According to Gül, culture of impunity on coups is being overcome
AMSTERDAMAs President Abdullah Gül was flying to Holland for an official visit, he spoke to journalists on the plane about the delicate subject of the investigation launched in Ankara into the Feb. 28 process.
When the topic is Feb. 28, all attention is turned to what Gül’s stance was at the time and whether he had any responsibility, as he was a state minister in the government of the time.
The other day, main opposition party Republican People’s Party (CHP) leader Kemal Kılıçdaroğlu claimed that Abdullah Gül’s signature was present in the Feb. 28 decisions. His statement prompted the following explanation from Gül ahead of his departure for Holland: “I was not a member of the National Security Council (MGK). Consequently, I did not sign the MGK decisions of that day. Because these decisions were never brought to the cabinet, my signature was not present there.”
Later, when Gül was reiterating his explanation during his conversation with journalists on the plane, I asked whether the Feb. 28 decisions were discussed in the cabinet. He answered, “I don’t remember.” When I made a reminder that newspaper reports of that day indicated that these decisions were also approved in the cabinet, the President replied, “No, they weren’t.”
With these words, Gül is strongly rejecting any relations between himself and the Feb. 28 decisions. However, the prime minister of the time, Prof. Necmettin Erbakan, signed the MGK decisions dated Feb. 28, after resisting for three or four days.
Well, how would Gül evaluate the fact that Erbakan signed those decisions? The President said Erbakan had acted like a child’s mother and wanted to solve issues by going easy and without causing any damage.
Another interesting fact is that it was Gül who suggested that the Feb. 28 decisions be debated in the parliament: “The Feb. 28 decisions were against the government program. There were issues that were not included in the government program. I said, ‘We would be found guilty in this situation. They have to be debated in parliament.’ But Erbakan wanted to go without causing any damage.”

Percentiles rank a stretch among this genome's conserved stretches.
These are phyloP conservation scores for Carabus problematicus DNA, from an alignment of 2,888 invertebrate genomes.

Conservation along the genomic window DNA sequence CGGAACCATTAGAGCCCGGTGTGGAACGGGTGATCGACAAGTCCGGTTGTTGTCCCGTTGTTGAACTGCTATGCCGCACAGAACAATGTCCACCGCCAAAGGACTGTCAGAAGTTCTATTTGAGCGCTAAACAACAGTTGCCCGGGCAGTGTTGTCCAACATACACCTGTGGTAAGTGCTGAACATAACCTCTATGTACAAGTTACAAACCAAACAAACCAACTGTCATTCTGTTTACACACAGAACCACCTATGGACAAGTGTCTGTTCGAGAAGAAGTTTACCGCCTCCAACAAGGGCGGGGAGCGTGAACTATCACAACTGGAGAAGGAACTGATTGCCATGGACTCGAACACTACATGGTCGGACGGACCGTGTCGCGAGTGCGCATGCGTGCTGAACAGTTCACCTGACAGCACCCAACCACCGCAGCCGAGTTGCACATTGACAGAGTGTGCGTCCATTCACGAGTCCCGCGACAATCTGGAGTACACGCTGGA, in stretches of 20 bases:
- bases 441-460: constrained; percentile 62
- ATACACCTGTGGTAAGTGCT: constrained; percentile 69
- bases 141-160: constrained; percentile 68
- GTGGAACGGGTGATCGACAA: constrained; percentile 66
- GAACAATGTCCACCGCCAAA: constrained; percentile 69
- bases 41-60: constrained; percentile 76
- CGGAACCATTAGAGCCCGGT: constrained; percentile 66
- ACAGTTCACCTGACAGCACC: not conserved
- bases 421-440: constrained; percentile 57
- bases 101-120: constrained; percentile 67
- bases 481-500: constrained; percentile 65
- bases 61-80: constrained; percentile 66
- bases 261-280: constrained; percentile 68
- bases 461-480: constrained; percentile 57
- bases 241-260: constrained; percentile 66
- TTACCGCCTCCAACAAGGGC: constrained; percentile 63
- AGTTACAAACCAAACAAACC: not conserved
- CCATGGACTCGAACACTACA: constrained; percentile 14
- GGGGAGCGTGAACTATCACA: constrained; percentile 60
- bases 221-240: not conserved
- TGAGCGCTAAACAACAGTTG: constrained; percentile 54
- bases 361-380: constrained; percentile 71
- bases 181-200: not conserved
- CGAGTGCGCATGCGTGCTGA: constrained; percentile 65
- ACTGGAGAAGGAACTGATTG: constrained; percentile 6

Gül also said: “I had assumed that after the liberal environment former President Turgut Özal had created in Turkey there would never again be an interim period. I believed that society would not accept it.”
The President thinks the “climate” is also a “very significant” factor. “The climate is very important. Within this climate, there are also agitations. I’m sure there are many people now who have regrets.”
He said coups d’états in Turkey were a result of the impunity culture of previous coups: “When the culture of impunity dominated, then there was no deterrence factor to withhold people from making these mistakes.
These trials should be conducted in a just and precise way. Trials will totally deter these kinds of movements in the future. If they are held accountable after 10, 20 or 30 years, then this is a lesson for everyone; it has a deterrent effect.”
When asked why General Osman Özbek - who had strongly insulted Erbakan at that time - was not being prosecuted, Gül answered, “That is a different story; let me not go into the detail on that.”
Sedat Ergin is a columnist for daily Hürriyet in which this piece was published on April 17. It was translated into English by the Daily News staff.